A sudden thirty-degree drop in morning temperatures in the the DC area is a not-so-surprising surprise, if the National Weather Service is correct in predicting record snowfall and temperatures this coming winter. As a survivor of the infamous “Snowmageddon” a few years ago (one slab of memory includes trekking through knee-deep snow to get to the nearest Starbucks for WiFi), I am both looking forward to these predictions and not looking forward to them. While I am curious to see whether this winter will match Snowmageddon, I am not sure how I feel about being trapped indoors for seven days. Make pots and pots of stew, I guess.
In any event, cold mornings have me thinking about two things. Boiling hot bowl of pho and strong coffee.
There are not many establishments where one can get both good savory food and good coffee. Plenty restaurants have good coffee service (I remember the now defunct Adour in the St. Regis hotel in DC serving excellent La Colombe after an exceptional lunch offering), some exceptional, but it is not easy to name a place that I could confidently say that I would dine there for the coffee.
Of course, one hunts down coffee shops for good coffee, where good food is also often discovered, but predictably of the sweet variety.
Pho shops hit you twice. First with that meaty, oily, minty, cilantro-lime-pepper-Sriracha broth. Next with a shot of slow-dripped black magic with near 50% condensed milk content. Meat-savory closely followed by sweet caffeine, a lethal combination for any cold night.
For a good bowl of pho, I usually find myself driving around the outskirts of Vienna, VA, Fairfax, or the more immigrant-dense areas of Falls Church. My experience tells me these places (often run-down joints in hidden streets and alleys) have the best authentic foods, including pho. That partially explains why I have yet to try a decent bowl of pho in the District.
So when I walked into Caphe Banh Mi in Old Town Alexandria, in a more “hip” neighborhood near King Street, I had no expectations. Surprisingly, I was impressed by both pho and coffee.
Here’s what Tom Sietsema (a renowned food critic in his own right) of the Washington Post had to say about their pho. “Pho comes with a minimal amount of the shaved beef we request, and its demure broth requires every accompanying enhancer – lime, jalapeno, Thai basil – to inject more spirit into the bowl.” While he is partially correct, I have to disagree with his overall impression of the place.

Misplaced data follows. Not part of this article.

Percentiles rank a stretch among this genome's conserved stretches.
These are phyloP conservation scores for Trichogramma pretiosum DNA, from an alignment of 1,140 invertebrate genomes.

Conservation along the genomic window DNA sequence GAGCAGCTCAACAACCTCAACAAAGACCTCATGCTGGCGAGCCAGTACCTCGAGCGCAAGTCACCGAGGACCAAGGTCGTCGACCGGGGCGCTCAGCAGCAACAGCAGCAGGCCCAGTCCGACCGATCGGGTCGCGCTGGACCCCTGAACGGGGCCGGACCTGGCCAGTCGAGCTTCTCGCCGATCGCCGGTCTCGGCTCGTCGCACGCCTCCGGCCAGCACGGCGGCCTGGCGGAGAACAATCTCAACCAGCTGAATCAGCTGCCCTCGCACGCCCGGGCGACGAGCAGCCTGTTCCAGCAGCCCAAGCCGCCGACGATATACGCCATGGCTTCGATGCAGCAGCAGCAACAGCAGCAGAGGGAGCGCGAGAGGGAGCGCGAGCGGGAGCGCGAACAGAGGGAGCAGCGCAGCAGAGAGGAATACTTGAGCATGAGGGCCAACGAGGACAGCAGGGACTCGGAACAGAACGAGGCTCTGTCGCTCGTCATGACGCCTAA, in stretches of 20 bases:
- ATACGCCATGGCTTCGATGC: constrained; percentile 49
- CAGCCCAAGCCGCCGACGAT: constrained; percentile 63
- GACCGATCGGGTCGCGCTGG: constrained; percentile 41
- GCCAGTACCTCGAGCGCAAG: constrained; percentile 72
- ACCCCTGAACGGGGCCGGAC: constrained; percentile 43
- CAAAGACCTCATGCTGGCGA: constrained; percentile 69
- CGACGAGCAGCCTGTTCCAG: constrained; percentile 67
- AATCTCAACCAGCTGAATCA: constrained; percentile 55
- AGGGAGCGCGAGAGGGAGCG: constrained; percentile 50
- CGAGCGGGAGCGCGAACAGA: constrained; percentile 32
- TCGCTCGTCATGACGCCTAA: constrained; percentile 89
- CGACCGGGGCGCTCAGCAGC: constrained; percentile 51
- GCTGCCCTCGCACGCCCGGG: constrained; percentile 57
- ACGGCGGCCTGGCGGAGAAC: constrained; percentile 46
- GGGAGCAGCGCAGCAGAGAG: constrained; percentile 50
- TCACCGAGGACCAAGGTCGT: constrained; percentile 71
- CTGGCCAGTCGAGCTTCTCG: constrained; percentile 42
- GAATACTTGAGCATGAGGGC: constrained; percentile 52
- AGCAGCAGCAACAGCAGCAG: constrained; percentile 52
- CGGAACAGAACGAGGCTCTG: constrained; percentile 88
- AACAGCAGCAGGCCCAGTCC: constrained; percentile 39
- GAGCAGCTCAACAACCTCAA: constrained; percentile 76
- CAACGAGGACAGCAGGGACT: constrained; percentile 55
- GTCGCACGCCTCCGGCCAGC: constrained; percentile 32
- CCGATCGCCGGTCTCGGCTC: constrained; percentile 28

First, in a bowl of pho, the “shaved beef,” called “tai,” is the last thing I look forward to. Rather, the more tasty bites come from the tripe, fatty brisket, meatballs, and tendons. Sietsema, of all people, you should know that. (Oh sorry, maybe I’m mistaking you for Robert Sietsema from Eater NY, a respectable offal and ethnic cuisine master) But he’s right in that the bowl could have used more from the animal.
Second, I would not use the word “demure” to describe the broth. I was rather surprised by the depth of the broth; while it was not as deep or flavor-packed as Pho 75 in Falls Church or Viet House in Fairfax, it was rich and clean. And to bash on Sietsema again, part of the pho “spirit” inherently lies in the “accompanying enhancers,” the lime, jalapeno, and Thai basil. You first enjoy the broth as is, and as the meal progresses with each slurp, you drop in the jalapeno and the basil, and of course the bean sprouts, to experience complex layers of texture and flavor. The lime squeeze and Sriracha give you that extra kick on colder days.
On this particular day – drizzling, with random gusts blowing premature leaves into street corners – strong Vietnamese coffee was a welcome closer. And Caphe Banh Mi does it right. While the restaurant owner made a small fortune selling frozen yogurt before opening up the noodle and banh mi shop, strong-sweet coffee is the proper way to wash down the “demure” broth. These things are also potent in iced form during the sweltering summer months, as documented by my friend and co-founder of Roads & Kingdoms, when he wrote, “On that first afternoon in Saigon, I drank three before the old woman with the gentle face put her hand on my shoulder and told me no more. I don’t remember if she spoke English or not, but the message was clear. My hands were trembling and my heart was beating in my throat; Vietnam was suddenly wide open.”
As I transferred the last few spoonfuls from bowl to mouth, I eyed the stainless steel brewing contraption, as the midnight dark coffee (yes, probably way over roasted by my usual standards) slowly dripped down into the waiting pool of condensed milk. A light swirl with the teaspoon across the bottom of the cup transform the black liquid into a murky brown hue, and in three long sips, I am a happier man.
To be fair to Sietsema, the pho at Caphe Banh Mi is not the best I’ve had (not by any means), and I haven’t tried the banh mi. But it’s the closest thing to greatness I’ve come across in Old Town, and there is nothing remotely close in DC. (And I cannot believe the Post would rank Cafe Asia in front of Caphe Banh Mi. Inexcusable.)
So as I dig through my closet in search of running tights on this frigid morning, my thoughts are swimming across seas of beef broth and sweet coffee. Long live the season.